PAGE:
If you are using an indoor grill, like a Foreman grill you can let the asparagus set in the liquid for a while then remove, drain and grill it until tender crisp on the indoor grill.

That left a LOT of leftover raw asparagus. As anyone who has dealt with this divine veggie knows it has a short fresh shelf life and I knew we wouldn’t eat it all before it went ugly.

The next morning I filled the dehydrator with the remaining asparagus. ALL of it, including the tough parts. No I’m not insane, I’m a tightwad that is gazelle intense about getting out of debt.

After following all the usual cleaning standards for the veggie I trimmed the tender parts separate from the tough parts. The tender parts were put on two trays of the incubator in about inch long pieces-give or take.

The tough parts were also trimmed to that length, but the thicker pieces I also sliced in half length wise. From the remaining bundles of that $3 investment I filled a cheap round five tray incubator to capacity with asparagus. It ended up being three trays of the tough parts and two of the tips and tender pieces.

The reason I separated them is once they are dry it’s really hard to tell the tender pieces of stem from the tough pieces. Like I said, I had a plan.

I learned years ago that you can dry the tough parts of things like broccoli, asparagus and similar plants (as well as the peels from fruits and vegetables) and then pulverize them using either a mortar and pestle, a blender or a food processor into a nice powder.

This powder can then be added to any number of things to get the vitamins, fiber and other nutrients of the produce to whatever you are cooking from what many people throw away.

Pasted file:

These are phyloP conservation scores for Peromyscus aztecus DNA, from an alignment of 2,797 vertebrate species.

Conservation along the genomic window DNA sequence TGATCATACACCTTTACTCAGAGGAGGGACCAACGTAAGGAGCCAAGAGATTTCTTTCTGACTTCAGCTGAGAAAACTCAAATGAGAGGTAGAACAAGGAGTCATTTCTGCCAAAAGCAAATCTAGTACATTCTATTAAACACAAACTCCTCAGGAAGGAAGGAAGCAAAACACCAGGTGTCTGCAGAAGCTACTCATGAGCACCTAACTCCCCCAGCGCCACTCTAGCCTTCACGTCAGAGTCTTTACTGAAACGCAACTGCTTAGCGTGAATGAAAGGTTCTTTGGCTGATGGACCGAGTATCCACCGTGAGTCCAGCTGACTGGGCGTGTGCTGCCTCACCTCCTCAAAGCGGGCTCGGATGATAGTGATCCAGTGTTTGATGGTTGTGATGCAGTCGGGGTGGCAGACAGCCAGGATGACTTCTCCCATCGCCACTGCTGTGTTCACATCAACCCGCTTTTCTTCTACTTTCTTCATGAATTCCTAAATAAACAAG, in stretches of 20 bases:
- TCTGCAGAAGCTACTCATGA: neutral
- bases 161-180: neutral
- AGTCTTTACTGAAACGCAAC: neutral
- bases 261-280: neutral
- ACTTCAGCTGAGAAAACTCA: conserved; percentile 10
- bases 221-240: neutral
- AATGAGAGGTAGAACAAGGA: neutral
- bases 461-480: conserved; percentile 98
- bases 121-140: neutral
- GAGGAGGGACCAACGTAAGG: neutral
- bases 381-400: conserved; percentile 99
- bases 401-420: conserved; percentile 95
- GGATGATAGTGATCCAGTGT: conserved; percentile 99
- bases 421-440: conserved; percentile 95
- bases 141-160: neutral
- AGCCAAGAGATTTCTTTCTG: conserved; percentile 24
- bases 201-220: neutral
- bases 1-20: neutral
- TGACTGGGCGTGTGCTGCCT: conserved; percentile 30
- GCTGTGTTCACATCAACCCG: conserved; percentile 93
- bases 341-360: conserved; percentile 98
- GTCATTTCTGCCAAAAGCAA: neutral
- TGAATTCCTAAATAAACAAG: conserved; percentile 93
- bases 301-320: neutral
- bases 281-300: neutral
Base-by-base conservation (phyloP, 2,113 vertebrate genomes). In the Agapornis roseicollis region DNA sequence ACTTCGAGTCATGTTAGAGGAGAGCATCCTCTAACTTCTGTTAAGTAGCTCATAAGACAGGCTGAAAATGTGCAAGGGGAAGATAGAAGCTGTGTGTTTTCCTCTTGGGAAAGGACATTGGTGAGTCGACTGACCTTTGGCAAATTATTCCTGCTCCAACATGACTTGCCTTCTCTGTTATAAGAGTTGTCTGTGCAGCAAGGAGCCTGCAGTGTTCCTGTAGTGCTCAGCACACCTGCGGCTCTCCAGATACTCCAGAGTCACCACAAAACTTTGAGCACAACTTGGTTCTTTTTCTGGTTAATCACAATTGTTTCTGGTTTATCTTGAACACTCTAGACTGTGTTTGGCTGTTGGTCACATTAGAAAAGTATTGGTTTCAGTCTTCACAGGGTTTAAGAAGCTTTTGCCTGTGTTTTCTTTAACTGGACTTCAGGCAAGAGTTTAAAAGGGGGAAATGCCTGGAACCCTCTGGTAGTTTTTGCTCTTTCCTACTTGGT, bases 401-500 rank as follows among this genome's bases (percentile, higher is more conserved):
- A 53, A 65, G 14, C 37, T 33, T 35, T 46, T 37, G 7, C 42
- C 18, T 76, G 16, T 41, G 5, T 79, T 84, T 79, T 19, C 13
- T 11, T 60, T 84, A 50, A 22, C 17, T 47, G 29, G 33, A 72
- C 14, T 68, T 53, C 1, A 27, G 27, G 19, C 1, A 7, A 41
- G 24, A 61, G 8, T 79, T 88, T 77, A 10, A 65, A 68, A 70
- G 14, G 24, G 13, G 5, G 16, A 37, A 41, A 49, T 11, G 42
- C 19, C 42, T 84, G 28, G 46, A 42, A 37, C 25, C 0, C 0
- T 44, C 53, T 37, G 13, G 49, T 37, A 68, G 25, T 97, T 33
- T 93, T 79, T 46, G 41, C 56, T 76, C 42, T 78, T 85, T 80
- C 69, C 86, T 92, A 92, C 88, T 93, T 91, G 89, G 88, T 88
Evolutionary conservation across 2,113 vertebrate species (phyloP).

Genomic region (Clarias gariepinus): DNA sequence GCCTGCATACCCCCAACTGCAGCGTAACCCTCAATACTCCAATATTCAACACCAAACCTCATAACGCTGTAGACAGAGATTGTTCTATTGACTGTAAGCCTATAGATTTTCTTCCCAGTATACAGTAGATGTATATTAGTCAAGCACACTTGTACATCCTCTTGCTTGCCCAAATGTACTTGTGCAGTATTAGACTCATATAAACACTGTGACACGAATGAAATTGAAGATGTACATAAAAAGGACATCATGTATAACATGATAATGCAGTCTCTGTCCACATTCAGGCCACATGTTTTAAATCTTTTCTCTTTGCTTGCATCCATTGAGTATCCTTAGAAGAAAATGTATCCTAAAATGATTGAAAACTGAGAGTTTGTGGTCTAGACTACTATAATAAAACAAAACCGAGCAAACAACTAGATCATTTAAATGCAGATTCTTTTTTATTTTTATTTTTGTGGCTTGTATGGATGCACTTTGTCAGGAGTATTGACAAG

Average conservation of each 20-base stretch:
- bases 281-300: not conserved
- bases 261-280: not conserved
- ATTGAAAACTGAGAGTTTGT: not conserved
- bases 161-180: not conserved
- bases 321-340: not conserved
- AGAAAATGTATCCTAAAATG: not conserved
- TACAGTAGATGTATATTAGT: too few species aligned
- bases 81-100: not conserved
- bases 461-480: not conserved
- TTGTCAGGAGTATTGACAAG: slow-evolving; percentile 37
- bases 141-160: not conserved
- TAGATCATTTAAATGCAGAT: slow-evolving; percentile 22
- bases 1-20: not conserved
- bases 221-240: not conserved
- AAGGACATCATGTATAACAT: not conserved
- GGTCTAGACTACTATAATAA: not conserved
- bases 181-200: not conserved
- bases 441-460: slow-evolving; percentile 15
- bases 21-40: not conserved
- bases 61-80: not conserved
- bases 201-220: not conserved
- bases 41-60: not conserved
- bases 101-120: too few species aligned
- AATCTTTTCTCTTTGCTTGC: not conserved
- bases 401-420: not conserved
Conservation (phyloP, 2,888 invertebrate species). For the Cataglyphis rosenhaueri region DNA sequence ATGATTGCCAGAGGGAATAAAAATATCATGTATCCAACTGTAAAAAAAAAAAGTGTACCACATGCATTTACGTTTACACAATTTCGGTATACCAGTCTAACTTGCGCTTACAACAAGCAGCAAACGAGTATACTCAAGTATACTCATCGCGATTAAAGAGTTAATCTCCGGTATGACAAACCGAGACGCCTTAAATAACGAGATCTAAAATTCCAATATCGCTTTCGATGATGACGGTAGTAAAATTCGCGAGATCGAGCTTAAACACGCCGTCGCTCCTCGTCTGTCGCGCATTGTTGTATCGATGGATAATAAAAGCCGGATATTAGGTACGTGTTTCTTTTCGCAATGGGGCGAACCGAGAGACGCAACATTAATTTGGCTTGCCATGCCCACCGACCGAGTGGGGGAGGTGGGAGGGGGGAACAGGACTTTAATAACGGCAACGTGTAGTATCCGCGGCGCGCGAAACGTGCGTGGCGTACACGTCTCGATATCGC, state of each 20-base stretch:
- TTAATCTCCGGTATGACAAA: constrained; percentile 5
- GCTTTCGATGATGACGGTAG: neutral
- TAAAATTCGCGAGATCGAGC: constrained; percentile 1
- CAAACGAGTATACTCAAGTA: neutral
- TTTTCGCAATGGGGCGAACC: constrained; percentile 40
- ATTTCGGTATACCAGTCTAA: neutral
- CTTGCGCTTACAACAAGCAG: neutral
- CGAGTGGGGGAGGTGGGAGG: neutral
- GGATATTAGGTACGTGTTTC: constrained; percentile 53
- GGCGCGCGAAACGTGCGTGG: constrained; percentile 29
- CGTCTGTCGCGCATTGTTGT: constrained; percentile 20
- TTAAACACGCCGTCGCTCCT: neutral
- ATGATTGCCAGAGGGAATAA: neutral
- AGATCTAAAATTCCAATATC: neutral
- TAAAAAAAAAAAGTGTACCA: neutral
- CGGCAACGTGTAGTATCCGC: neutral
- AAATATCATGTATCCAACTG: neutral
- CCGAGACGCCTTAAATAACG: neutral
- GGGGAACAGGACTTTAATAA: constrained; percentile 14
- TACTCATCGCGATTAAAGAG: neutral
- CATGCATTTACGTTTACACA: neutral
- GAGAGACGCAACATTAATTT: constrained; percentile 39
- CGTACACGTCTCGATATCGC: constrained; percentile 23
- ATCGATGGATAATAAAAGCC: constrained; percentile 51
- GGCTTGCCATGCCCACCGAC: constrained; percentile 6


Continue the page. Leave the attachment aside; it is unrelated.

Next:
The tough ends of the asparagus are destined to become part of soups, omelets, soufflés, side dishes and many other things. I’ve added recipes for a few of these uses below.

As I cut up the beautiful CHEAP asparagus I thought about the BIG dehydrator I’ve saved the money for, but have not yet purchased. I decided it was time, but I was still leery of letting go of that much money. Gary, being the practical and loving husband he is, told me he thought I should order it that day.

He pointed out that even if the garden doesn’t make well there are always produce markets, u-pick farms and other places we could get a wealth of good healthy foods to dry. So I ordered it. I ordered the Styx Dehydra 800w with the bread/yogurt drawer from a gentleman on ebay. I also ordered some fruit leather sheets for it.

I much prefer dehydrating over freezing or canning of many fruits and vegetables for several reasons. The top ones being:

1. Ease of preparation, you seldom need to blanch, ice water dip or exact time.

2. Storage space is minimal for dried foods.

3. Shelf life is extremely long.

The unit is due to arrive here on Thursday. If the feed store still has good cheap asparagus on Thursday I will go get more asparagus. As long as it is that cheap and my asparagus bed isn’t up to producing enough for a year’s worth of mine and Sean’s need for that lovely green I’ll purchase and dry all I can comfortably afford. After all when it’s dried it will keep forever! (well almost).

BTW, drying foods is super easy. I’m self taught on doing it, canning and freezing were the way my mother and grandmother did things. Gary says he remembers his grandmother spreading clean sheets on the roof and drying apples up there when he was a kid, but that was the only experience he’d had with food drying as well.

I highly recommend two cookbooks on drying your own foods (and you can dry almost everything). They not only tell you how to dry the foods, they give you recipes to use the dried foods!

Those two books are:

Mary Bell’s Complete Dehydrating Cookbook by Mary T. Bell

Making and Using Dried Foods by Phylis Hobson

I also recently stumbled across some interesting websites

There are numerous ones available and I really suggest you cruise around on them.